New York State Attorney General Eric Schneiderman has requested information from three of the nation’s most powerful Wall Street firms in connection with an “active and ongoing investigation into the mortgage crisis.” The firms, Bank of America, Goldman Sachs and Morgan Stanley, bundled mortgages into securities and sold them to investors. It has been reported that this helped banks conceal troubled loans. At press time, no specific allegations of wrongdoing had been made by the New York Attorney General’s office.
Last October, Attorneys General in all 50 states, along with the Department of Housing and Urban Development, began an investigation into the mortgage crisis. Settlement negotiations have been ongoing. The New York investigation is said to be a “distinct and broader inquiry.” Mortgage loans packaged as securities were attractive to investors in part because the nation’s largest credit rating agencies often gave them Triple-A ratings. A Triple-A rating generally means that a security is not likely to default, but this wasn’t the case with many of the bundles big banks offered. It has been reported that some of those rated Triple-A defaulted. The 2nd U.S. Circuit Court of Appeals in New York determined last month that the ratings agencies, including Standard and Poor’s, Fitch Ratings and Moody’s Investors Service, could not be held liable for their ratings. This investigation will be watched closely.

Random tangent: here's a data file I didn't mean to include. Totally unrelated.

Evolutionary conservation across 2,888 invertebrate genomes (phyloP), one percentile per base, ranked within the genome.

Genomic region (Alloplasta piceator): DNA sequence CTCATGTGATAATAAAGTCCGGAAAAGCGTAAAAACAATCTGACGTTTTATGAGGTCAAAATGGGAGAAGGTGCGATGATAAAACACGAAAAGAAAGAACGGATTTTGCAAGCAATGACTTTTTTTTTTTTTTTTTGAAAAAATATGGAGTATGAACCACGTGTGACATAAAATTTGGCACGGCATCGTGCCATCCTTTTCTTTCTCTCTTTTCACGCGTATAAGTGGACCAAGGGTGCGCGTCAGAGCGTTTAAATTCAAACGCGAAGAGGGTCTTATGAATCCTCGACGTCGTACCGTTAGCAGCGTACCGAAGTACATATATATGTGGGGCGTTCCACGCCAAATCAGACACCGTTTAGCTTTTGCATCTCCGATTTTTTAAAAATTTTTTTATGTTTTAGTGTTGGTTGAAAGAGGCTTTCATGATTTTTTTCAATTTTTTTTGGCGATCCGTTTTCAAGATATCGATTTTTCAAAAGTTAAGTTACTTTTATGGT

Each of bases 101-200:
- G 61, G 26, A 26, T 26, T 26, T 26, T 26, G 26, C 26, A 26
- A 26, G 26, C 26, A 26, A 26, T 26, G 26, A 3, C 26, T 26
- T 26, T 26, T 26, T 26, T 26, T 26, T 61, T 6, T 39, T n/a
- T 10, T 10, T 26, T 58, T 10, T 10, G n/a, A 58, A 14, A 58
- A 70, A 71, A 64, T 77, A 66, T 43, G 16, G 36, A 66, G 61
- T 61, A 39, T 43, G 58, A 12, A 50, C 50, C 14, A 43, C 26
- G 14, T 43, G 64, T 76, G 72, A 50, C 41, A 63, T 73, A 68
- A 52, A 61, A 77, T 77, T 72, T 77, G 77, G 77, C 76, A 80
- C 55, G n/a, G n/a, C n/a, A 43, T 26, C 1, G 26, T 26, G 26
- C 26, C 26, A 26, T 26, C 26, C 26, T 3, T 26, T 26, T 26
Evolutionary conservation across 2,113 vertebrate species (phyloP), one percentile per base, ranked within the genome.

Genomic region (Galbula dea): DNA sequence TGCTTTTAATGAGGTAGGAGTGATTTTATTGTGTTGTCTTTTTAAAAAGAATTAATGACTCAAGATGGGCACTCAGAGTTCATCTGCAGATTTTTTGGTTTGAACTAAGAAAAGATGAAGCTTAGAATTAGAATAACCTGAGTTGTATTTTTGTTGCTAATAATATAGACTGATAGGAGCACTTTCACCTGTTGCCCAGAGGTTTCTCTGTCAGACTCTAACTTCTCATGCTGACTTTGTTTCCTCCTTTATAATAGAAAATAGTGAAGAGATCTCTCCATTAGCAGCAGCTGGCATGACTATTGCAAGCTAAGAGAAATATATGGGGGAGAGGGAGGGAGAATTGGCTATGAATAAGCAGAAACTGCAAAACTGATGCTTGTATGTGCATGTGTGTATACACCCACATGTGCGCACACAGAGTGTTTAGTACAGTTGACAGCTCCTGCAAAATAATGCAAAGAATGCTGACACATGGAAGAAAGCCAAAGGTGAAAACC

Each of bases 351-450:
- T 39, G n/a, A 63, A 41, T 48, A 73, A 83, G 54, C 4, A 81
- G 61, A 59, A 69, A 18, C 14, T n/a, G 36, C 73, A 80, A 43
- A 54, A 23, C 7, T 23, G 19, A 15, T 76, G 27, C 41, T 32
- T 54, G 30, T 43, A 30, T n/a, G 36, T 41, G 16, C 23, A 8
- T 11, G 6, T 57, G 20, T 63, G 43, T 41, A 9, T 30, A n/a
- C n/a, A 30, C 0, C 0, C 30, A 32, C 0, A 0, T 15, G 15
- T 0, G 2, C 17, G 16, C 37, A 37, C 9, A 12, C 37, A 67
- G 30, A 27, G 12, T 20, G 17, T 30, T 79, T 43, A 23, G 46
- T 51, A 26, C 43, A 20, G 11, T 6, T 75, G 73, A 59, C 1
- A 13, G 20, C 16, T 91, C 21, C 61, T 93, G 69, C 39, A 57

Source: ABC News
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